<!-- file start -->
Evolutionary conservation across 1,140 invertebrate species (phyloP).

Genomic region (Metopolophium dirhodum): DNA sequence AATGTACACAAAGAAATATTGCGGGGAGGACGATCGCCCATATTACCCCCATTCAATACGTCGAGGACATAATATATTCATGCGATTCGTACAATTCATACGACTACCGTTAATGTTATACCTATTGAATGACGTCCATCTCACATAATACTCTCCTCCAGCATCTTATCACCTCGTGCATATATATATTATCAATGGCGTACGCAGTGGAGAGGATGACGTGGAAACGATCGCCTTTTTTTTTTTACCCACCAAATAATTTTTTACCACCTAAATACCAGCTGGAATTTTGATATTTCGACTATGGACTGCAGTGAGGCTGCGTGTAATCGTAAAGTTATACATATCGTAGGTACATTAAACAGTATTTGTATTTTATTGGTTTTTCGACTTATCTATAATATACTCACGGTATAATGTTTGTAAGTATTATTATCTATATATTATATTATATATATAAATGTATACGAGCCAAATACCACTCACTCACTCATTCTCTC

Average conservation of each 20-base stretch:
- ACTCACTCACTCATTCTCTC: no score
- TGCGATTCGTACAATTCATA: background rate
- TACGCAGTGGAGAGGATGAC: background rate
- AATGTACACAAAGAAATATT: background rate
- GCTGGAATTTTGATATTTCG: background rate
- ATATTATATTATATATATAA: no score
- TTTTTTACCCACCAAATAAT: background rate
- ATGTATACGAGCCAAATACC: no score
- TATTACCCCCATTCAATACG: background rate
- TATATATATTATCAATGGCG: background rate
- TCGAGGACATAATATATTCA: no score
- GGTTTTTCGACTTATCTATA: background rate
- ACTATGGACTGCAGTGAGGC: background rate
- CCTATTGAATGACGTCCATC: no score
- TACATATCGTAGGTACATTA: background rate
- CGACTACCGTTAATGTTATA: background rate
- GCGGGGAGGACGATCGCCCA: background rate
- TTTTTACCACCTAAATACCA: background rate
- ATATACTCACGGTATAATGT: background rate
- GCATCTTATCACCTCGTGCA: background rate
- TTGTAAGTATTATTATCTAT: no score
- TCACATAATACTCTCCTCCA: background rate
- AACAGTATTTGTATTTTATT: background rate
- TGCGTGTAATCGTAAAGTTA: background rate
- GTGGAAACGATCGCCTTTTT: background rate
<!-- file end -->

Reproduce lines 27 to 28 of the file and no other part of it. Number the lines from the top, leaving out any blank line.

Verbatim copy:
- TGCGTGTAATCGTAAAGTTA: background rate
- GTGGAAACGATCGCCTTTTT: background rate